From hollow to hollow the stream runs down the face of the glacier.
Phil at the glacierPhil at the glacier
Phil at the glacier

Disappointed we couldn't walk on the ice.
Lower ice caveLower ice cave
Lower ice cave

The glacier water was running back under the glacier here.
Lateral moraineLateral moraine
Lateral moraine

Gigantic piles left at the sides of the valley from which the glacier has retreated.
Looking way back to the parkwayLooking way back to the parkway
Looking way back to the parkway

This was once all glacier.
Looking backLooking back
Looking back

Looking down at the massive rock valley we just drove through.
Rental vehicles were everywhereRental vehicles were everywhere
Rental vehicles were everywhere

Lots of people were travelling in these rented vehicles, especially folks from overseas.

8th October 2009

Memories of the Icefield Glacier
Sure is a fantastic drive isn't it? We did it about 22 years ago and have a photo of Katherine holding Kev's hand as they both stand on the end of the glacier and Kev videos it. Maybe you can't remember its grandeur from your earlier visit because sometimes beauty evades youth...if you know what I mean!! M xx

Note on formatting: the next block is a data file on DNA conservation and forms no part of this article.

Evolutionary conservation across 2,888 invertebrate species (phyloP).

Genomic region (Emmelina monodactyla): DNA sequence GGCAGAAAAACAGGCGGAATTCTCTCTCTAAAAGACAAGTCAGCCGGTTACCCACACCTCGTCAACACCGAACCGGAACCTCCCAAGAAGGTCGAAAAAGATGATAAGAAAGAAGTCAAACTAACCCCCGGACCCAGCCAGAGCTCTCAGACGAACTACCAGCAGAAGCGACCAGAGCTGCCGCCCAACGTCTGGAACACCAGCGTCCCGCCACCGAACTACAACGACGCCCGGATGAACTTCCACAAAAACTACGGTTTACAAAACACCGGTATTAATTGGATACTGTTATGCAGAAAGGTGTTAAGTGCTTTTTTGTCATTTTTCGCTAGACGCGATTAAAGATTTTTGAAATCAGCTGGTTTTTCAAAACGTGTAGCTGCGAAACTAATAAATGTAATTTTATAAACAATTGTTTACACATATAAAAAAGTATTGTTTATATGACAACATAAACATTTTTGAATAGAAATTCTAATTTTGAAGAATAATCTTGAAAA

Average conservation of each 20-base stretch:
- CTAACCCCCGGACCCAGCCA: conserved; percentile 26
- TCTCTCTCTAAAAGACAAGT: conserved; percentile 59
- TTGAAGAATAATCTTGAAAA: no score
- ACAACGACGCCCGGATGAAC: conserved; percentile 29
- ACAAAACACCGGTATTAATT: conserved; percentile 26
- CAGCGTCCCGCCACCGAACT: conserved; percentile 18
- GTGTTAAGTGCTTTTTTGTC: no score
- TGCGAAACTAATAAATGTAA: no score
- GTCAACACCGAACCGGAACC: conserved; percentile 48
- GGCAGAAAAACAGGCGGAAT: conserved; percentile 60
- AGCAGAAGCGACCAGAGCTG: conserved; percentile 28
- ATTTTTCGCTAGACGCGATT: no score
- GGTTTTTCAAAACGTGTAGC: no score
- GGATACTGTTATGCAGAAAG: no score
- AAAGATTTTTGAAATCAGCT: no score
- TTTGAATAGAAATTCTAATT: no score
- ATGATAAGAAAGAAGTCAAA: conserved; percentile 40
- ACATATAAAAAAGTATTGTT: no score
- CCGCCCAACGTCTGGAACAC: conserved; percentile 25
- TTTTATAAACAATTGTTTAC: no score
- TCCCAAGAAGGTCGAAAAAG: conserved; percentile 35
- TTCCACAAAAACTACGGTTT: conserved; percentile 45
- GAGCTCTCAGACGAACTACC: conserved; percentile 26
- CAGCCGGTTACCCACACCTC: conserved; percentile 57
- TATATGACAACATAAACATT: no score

8th October 2009

Climate change in pictures - I loved this Martha!
9th October 2009

a bit like N.Z
loved the photos, reminded me of New Zealand and the Franz Josef Glacier where we climbed all over it after landing on it in a helicopter, we did the drive to Banff once with a lot more snow on the peaks, the mountains were breath taking, interesting to see them at a different time of year but it still looks pretty cold !
26th January 2010

Loved the photos and commentary. This is an area that I have not seen, but now will bring it toward the top of my travel list. Really very spectacular! THanks, Greata